Believe it or not, he has to have a campus job there to help pay for his tuition and he has the reputation for being the best worker there. He loves physical labor and is very good beyond his years at mechanics, electrical wiring, etc. He worked full time (over 40 hours a week) throughout this past summer, on a dairy farm. I think his biggest incentive to graduate is so that he can go back to working full time. He truly loved working on the farm.

    Sadly, nobody that knows him would ever guess his grades unless they knew this personally the way we do. He is very smart but has no self-esteem and no drive to succeed in spite of the fact that I have done all I know to do over the years to bolster these things. There are all kinds of ways to analyze it but I guess sometimes there are just no answers. His sisters were both straight A Valedictorians accepted to Ivy League schools. He does use this for his "excuse" saying he is not them and he is "not as smart" as they are. (Everybody including his teachers thinks he is just as smart as his sisters. It is frustrating to all that he won't use what he has.)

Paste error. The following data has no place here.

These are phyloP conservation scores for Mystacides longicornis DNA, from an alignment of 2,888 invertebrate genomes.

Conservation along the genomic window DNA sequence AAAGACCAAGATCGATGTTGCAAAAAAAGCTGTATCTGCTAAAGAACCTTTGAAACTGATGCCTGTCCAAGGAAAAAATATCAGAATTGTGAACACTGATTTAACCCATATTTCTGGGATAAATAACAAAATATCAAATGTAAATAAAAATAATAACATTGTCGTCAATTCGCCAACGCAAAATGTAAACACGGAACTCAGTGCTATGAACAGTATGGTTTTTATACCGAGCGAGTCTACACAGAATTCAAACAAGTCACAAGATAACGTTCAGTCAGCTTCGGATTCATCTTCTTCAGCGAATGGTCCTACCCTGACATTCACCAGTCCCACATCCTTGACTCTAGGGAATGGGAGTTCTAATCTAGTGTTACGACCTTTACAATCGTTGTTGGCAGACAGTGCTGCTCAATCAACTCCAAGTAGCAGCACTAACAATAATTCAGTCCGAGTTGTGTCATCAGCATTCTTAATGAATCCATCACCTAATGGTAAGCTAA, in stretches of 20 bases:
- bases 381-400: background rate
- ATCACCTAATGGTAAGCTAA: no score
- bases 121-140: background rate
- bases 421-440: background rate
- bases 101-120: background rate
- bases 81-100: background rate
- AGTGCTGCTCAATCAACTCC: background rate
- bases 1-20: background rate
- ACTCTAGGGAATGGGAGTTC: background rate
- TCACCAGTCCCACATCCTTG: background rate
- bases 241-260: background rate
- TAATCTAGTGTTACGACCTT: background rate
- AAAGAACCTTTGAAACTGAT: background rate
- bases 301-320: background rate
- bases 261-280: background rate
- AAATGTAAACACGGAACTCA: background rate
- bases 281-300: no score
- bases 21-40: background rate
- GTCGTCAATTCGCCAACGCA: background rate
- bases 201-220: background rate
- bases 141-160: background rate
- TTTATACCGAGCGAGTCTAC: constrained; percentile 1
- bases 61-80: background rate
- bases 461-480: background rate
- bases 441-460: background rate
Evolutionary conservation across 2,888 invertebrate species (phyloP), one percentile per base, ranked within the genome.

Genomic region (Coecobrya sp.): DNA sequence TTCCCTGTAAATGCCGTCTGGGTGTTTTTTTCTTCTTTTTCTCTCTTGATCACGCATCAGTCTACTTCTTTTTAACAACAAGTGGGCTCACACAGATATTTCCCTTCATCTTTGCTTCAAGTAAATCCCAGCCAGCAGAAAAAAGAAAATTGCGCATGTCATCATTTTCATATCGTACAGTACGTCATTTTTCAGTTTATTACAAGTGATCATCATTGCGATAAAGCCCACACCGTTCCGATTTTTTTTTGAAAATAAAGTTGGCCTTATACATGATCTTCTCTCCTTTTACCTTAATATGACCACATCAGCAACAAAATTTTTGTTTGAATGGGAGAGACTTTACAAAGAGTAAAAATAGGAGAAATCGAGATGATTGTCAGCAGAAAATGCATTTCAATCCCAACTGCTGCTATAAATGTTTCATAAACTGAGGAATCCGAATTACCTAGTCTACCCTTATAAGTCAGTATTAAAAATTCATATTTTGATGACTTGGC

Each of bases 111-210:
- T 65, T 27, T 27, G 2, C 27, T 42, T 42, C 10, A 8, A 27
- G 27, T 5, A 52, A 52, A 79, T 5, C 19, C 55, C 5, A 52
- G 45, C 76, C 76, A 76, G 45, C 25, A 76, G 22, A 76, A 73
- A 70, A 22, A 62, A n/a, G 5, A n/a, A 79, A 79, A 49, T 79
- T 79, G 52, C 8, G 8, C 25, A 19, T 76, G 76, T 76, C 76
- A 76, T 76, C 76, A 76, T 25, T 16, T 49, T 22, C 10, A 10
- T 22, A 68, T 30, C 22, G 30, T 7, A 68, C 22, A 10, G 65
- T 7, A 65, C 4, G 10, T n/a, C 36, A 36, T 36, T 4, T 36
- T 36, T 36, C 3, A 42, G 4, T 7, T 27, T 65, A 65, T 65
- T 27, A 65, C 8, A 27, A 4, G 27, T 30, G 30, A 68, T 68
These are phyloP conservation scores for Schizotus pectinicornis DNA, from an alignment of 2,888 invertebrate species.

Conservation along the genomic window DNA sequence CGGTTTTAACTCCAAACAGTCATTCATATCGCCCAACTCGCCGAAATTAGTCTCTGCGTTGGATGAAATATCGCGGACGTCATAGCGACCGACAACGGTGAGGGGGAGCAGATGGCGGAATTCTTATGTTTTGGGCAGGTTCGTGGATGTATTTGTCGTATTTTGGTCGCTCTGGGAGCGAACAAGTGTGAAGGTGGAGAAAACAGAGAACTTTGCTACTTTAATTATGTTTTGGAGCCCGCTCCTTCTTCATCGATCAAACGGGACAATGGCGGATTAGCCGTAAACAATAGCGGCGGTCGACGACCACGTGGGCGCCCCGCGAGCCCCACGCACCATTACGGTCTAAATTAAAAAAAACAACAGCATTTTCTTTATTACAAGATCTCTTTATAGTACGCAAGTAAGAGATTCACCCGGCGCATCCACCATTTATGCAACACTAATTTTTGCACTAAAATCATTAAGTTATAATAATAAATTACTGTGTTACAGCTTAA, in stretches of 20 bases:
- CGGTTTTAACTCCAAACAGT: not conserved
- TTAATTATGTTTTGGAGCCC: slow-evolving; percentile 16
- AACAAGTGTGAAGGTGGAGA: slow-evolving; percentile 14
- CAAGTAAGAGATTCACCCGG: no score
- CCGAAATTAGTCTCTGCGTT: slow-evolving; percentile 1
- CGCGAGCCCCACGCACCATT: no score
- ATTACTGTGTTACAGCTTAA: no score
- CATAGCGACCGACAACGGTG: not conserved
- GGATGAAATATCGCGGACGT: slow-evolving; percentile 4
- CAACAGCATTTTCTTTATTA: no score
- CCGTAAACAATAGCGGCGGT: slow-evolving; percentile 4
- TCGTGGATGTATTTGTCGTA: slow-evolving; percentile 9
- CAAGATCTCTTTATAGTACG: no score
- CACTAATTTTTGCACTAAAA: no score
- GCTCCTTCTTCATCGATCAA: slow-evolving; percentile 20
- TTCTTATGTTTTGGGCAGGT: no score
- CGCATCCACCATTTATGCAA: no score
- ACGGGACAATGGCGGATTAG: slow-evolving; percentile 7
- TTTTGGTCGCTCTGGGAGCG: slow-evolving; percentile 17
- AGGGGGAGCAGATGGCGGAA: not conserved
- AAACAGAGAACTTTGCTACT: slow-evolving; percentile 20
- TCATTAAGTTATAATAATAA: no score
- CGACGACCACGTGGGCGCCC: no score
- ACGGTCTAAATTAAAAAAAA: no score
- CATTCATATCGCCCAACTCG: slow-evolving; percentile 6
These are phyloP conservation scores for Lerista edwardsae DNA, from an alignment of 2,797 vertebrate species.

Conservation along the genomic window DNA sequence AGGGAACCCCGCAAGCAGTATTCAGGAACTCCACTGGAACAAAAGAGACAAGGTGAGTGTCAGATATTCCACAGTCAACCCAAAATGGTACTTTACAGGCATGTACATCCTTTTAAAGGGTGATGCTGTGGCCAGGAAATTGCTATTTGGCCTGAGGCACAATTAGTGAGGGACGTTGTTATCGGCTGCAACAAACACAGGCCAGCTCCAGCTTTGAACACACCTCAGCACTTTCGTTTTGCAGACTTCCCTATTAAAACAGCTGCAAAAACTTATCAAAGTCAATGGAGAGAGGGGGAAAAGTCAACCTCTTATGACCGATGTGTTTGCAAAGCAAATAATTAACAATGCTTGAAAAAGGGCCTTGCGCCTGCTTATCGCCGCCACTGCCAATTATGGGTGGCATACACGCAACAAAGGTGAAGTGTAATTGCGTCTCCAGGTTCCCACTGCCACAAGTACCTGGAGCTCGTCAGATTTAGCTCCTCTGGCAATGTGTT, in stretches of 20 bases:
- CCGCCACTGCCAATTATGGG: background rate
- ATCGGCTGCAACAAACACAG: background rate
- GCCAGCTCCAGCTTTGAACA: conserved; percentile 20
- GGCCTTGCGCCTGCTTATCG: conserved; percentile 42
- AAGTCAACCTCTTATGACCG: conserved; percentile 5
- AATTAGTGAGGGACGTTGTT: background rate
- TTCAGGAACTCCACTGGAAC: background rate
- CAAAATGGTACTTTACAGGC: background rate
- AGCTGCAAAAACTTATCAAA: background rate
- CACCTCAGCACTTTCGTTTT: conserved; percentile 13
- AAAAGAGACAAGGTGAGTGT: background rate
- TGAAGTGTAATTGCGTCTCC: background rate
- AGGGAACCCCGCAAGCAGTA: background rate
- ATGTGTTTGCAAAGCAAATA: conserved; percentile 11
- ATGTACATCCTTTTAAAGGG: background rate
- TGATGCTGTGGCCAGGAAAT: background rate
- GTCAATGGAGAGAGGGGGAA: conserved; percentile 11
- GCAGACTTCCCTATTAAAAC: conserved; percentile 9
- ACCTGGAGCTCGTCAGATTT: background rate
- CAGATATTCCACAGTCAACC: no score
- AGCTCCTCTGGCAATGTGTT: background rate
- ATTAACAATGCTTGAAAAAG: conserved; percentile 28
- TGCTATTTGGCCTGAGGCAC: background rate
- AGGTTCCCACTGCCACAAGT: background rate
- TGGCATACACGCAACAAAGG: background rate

If he "fails" at the boarding school, we would have few choices but to homeschool him or put him in another program so I don't see it as offering him something easier by homeschooling. It has not been "offered; I have secretly investigated options because the obvious option for someone who fails the senior year would be a GED and I won't allow that. That kid will not go out into the world without a high school diploma. I consider James Madison to be homeschooling since he is still 17 but the difference is I would not have to review with him or do any planning or grading so it would save some time (for me) over homeschooling as we did it before, plus he would get an accredited diploma. I would still be around to make him do his work, though.

    I will not take him out of the boarding school because his father wants him there and he is paying for it. Hopefully, he will graduate from there (he probably will...he passed everything for the first half of the year except gym, which was a half credit and he will have to take it again for the second semester, I suppose.) He is taking college prep courses but he has no intention of going to college. This will sound strange on this board but I don't think college is for everybody and I don't think it is for my son. (This could change when he is older.) He is only 17 and I do think he will mature a bit in the next few years. The fact is he hates school but seems to do okay in life outside of school. He gets along much better with older people than he does with kids his own age.